In "American Dreamer," Bharati Mukherjee tells her story of coming to the United States and becoming a citizen. Mukerjee left Calcutta in 1961 to study at the University of Iowa. She was to return back to her family but instead Mukerjee fell in love and married. She moved to Canada, where her husband was from. After fourteen years, she and her new family moved back to the United States because of the race-related harassments faced in Canada. Once in the United States, Mukherjee became a citizen. Unlike a lot of immigrants, she didn't get her citizenship for political or religious reasons. Instead, Mukherjee was just a voluntary citizen of the United States. Mukerjee calls herself an American rather than an Asian-American. Mukherjee goes on to explain how America has transformed her and how she is transforming America especially by voting, exercising her rights, and fighting the discrimination. She adds to the multiculturalism that is so vital in the success of the United States.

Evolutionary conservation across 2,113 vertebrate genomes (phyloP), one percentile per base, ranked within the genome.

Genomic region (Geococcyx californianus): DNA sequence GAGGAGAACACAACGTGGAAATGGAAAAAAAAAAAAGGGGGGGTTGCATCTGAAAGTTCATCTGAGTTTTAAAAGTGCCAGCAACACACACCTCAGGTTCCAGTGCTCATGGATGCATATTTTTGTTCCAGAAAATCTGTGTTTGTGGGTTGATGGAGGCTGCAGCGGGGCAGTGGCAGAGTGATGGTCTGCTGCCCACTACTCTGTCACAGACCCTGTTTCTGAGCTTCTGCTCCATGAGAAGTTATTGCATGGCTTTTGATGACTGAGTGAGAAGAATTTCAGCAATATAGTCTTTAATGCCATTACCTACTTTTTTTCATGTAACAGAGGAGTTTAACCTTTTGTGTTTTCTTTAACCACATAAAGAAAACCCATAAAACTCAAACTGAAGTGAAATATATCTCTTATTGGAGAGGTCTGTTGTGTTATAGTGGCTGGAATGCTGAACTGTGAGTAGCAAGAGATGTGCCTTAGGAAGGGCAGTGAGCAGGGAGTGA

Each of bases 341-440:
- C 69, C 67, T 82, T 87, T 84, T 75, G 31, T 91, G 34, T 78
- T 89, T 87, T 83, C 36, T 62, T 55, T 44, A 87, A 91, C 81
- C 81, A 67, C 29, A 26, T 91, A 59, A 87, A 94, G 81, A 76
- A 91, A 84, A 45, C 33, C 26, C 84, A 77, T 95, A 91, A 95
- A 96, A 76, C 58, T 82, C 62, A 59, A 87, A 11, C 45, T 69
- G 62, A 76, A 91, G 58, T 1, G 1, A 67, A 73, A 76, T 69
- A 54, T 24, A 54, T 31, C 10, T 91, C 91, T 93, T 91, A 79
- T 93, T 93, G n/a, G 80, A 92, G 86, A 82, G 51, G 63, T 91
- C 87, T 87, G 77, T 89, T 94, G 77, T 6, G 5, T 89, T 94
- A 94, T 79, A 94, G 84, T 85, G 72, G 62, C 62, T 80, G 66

"I chose to describe myself on my own terms, as an American, rather than as an Asian-American. Why is it that hyphenation is imposed only on nonwhite Americans? Rejecting hyphenation is my refusal to categorize the cultural landscape into a center and its peripheries; it is to demand that the American nation deliver the promises of its dream and its Constitution to all its citizens equally." (Mukerjee 96)
In this paragraph Mukherjee really shows her resistance to the typical immigrants who might call themselves Asian-American instead of just an American. Mukherjee refuses this hyphenation. She believes she is equal to all other American citizens whether she was born in American or not.
Mukherjee has a very serious tone in this paragraph. She is choosing to describe herself "on her own terms" (Mukerjee 96). She chooses to call herself an American and is very proud to do this. She knows that she deserves all the rights and privileges that...